Former President Bill Clinton urged Arizonans on Thursday to help “restore the middle class dream in America” by voting for his wife in Tuesday’s presidential primary.
Greeted with long cheers and applause, Clinton took the stage about 9 p.m. at Arizona State University’s Gammage Auditorium. He spent the next hour detailing Hillary Clinton’s policy positions on health care, education, the economy, energy and foreign affairs.
She alone has the vision, plan and the ability to make the changes needed to fix America’s domestic and global problems, Clinton said, and she is best equipped to unite Americans.
“We’ve got to do this together,” he said. “No one is excluded. We want everyone to be part of our America.”
His only mention of her Democratic rival Barack Obama came when he talked about Thursday night’s televised debate between Obama and his wife. But even then, the previously fiesty Clinton was gracious.
“She was magnificent,” he said to loud applause. “Senator Obama was also very good and you would have been proud of this party.”
But Hillary is “your best bet” to attack the problems and pass the tests of the presidency, he said.
“A president has to have the right vision for America,” he said.
Her vision includes universal health care. Clinton asked for a show of hands among those who knew someone who was uninsured. Hundreds of hands shot up.
“I rest my case,” Clinton said.
To make sure more students can afford college, Hillary Clinton would increase grant and scholarship funding and tie loan repayments to post graduate income.
“She believes that we cannot rebuild the middle class dream unless we make college affordable,” he said.
Bill Clinton allowed that some voters are eager to elect the first woman president this year. But he said that’s not the reason to vote for Hillary Clinton.
“I want you to be for her because she would be the best president,” he said.
Thousands waited hours in a line that snaked around the 3,000-seat auditorium.
ASU sophomore Jeremy Kogan and two friends arrived before 3 p.m. to be first in line.
Kogan of Scottsdale said he doesn’t think Obama is ready yet to be president. He’s already cast an early ballot for Clinton. “She’s the person we need right now. She knows how to get things done in Washington,” he said.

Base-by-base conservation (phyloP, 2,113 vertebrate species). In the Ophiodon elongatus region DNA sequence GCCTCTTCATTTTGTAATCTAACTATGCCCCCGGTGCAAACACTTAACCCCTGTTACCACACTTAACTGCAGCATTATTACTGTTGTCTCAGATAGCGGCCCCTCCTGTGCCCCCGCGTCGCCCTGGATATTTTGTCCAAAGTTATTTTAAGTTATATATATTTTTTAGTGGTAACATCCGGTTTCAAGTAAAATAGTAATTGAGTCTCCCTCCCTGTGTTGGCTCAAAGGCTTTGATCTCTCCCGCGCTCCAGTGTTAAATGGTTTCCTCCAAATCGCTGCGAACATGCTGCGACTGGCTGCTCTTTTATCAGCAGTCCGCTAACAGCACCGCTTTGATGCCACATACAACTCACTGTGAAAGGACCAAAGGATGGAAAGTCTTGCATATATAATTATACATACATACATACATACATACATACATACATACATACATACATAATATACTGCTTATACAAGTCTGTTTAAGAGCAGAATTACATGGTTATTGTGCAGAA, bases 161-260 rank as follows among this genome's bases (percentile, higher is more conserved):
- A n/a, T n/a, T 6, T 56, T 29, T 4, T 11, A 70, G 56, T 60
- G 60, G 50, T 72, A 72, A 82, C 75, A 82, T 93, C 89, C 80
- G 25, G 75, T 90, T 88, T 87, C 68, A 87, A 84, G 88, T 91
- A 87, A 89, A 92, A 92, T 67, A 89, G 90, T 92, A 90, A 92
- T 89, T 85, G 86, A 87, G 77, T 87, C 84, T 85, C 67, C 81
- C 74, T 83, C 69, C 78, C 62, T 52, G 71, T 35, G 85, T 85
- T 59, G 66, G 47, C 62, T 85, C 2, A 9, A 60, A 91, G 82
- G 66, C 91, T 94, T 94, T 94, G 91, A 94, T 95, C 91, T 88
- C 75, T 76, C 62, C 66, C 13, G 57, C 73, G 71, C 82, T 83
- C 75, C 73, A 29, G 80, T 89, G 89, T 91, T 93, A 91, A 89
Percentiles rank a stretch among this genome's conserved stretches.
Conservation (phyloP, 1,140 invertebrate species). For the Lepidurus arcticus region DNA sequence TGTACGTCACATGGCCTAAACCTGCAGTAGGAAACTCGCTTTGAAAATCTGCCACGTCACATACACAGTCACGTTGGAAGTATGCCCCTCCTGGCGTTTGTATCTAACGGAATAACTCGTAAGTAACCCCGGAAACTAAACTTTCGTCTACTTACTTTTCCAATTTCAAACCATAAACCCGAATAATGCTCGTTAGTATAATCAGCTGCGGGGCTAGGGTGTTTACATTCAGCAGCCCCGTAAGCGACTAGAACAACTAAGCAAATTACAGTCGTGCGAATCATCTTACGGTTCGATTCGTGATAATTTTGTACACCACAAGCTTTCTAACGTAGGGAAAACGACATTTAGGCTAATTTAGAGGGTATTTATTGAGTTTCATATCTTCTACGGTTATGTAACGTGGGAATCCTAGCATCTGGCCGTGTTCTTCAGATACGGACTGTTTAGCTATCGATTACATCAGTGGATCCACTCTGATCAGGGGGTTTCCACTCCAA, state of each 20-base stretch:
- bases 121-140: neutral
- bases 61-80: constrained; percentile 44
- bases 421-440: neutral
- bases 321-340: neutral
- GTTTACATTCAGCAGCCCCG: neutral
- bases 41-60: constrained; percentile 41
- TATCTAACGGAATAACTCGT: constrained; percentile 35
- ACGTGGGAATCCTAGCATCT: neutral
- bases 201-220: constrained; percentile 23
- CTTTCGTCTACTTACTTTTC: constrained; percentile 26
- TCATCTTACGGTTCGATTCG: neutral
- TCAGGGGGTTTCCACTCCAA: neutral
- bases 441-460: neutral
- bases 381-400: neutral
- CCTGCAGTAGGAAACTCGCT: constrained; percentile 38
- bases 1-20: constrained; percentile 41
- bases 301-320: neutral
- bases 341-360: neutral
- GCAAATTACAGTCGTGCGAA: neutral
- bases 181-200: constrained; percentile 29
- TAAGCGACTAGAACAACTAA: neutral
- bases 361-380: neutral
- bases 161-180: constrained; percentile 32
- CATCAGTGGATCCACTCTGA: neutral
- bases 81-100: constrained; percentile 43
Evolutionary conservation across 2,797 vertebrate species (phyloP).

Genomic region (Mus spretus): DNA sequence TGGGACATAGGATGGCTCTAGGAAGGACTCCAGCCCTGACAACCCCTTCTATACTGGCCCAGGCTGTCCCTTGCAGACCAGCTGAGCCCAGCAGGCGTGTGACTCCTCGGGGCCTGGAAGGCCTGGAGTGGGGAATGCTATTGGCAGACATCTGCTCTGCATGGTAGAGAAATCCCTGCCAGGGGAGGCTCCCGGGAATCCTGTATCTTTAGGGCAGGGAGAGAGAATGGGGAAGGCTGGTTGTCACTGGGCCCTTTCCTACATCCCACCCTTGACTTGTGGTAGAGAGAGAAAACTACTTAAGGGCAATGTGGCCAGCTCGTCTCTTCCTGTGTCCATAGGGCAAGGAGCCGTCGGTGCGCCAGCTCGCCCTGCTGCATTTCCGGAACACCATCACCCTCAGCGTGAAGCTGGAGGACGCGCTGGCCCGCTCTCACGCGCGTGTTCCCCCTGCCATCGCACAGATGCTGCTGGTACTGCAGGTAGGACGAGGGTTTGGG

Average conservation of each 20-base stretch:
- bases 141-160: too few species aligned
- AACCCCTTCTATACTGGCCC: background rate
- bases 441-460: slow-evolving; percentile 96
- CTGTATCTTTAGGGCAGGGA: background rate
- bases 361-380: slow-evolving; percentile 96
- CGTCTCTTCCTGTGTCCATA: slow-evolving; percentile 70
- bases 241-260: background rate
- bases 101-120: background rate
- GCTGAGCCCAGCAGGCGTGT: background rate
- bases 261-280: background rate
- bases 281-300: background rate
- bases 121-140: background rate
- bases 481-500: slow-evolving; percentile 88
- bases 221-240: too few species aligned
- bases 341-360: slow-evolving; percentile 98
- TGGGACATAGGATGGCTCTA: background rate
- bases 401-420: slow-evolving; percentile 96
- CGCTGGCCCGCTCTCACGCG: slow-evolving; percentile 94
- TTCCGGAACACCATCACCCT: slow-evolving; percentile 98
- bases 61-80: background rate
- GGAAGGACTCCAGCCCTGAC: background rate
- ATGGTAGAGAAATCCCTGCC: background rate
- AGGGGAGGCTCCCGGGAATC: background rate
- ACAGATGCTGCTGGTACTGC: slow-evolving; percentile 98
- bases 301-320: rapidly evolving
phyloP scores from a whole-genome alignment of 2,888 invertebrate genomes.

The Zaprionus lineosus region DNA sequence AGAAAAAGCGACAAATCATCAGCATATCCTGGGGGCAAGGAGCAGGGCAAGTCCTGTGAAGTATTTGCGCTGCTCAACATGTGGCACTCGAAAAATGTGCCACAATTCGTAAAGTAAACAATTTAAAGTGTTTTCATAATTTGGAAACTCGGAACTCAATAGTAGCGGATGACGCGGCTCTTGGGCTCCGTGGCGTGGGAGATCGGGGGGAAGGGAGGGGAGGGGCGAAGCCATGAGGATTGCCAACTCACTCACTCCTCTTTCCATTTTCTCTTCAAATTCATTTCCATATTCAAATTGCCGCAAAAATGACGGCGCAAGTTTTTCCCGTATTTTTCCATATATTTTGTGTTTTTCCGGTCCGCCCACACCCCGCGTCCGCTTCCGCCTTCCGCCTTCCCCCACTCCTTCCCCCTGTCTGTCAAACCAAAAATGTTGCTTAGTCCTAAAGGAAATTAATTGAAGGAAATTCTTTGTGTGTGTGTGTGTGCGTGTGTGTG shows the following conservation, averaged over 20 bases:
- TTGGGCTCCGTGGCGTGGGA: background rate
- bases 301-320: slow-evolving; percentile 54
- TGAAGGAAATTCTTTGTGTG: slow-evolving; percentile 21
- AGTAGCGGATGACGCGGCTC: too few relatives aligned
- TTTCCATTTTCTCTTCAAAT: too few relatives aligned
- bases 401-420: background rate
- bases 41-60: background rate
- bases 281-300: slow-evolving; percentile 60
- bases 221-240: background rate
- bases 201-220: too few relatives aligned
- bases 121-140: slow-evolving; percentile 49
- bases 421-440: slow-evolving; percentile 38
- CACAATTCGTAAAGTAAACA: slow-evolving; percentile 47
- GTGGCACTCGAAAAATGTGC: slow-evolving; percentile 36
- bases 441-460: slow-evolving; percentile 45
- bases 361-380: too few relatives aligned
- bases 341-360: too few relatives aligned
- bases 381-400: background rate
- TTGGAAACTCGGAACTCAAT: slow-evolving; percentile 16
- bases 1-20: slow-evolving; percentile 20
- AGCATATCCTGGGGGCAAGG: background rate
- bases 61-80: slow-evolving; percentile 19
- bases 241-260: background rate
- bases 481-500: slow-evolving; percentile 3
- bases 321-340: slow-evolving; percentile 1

Bill Clinton was viewed by supporters here as an asset, not a liability. He’s drawn fire for caustic comments about Obama.
“Our attitude is with Hillary you get Bill,” said Joe Passov of Phoenix.
Hillary Clinton was in Arizona last week, speaking to about 10,000 people at Cesar Chavez High School in Phoenix.
Since then Obama has grabbed key endorsements and drew a standing-room-only crowd of more than 12,000 to Arizona Veteran’s Memorial Coliseum on Wednesday. He was introduced there by Gov. Janet Napolitano and Caroline Kennedy Schlossberg.
Bill Clinton last came to ASU days before the 2006 general election, campaigning on behalf of Democratic candidates that included Pederson, who ran unsuccessfully for the U.S. Senate in 2006, and U.S. Rep. Harry Mitchell.
Bill and Chelsea Clinton have been touring the country on behalf of Hillary Clinton as the race for the Democratic nomination tightens in the countdown to Super Tuesday. In the closest thing ever to a nationwide primary, about two dozen states will hold party contests with a total of nearly 1,700 delegates at stake.
Hillary Clinton’s latest schedule shows that she’ll make another appearance in Arizona before Tuesday’s primary. Her Saturday swing includes Los Angeles, New Mexico and Arizona, where she’s scheduled to speak at the University of Arizona in Tucson.
Also new on the schedule is a national town hall, with the 22 Democratic primary states linked in a live simulcast at 7 p.m. Monday on www.hillaryclinton.com and on cable’s Hallmark Channel.
Hillary Clinton will host the New York town hall, while Bill and Chelsea Clinton and other campaign surrogates will anchor events in the other cities.
The Arizona town hall is expected to be held downtown at the Wyndham Phoenix hotel. Those in attendance, about 50 to 75 people hand-picked by the campaign, can ask live questions. People can submit questions for Clinton in advance at www.hillaryclinton.com/townhall.
In a telephone conference call with Arizona reporters Thursday, former Arizona first lady Hattie Babbitt hailed the nationwide town hall as a way for voters to get their questions answered.
“Voters in my observation have just been hungry not just to listen to the candidates but to be heard by the candidates,” she said. “It’s not exactly like being in the same room, but it’s the next best thing.”
Arizonans will get to pose at least two questions, organizers said, one coming from the website and another from the live audience.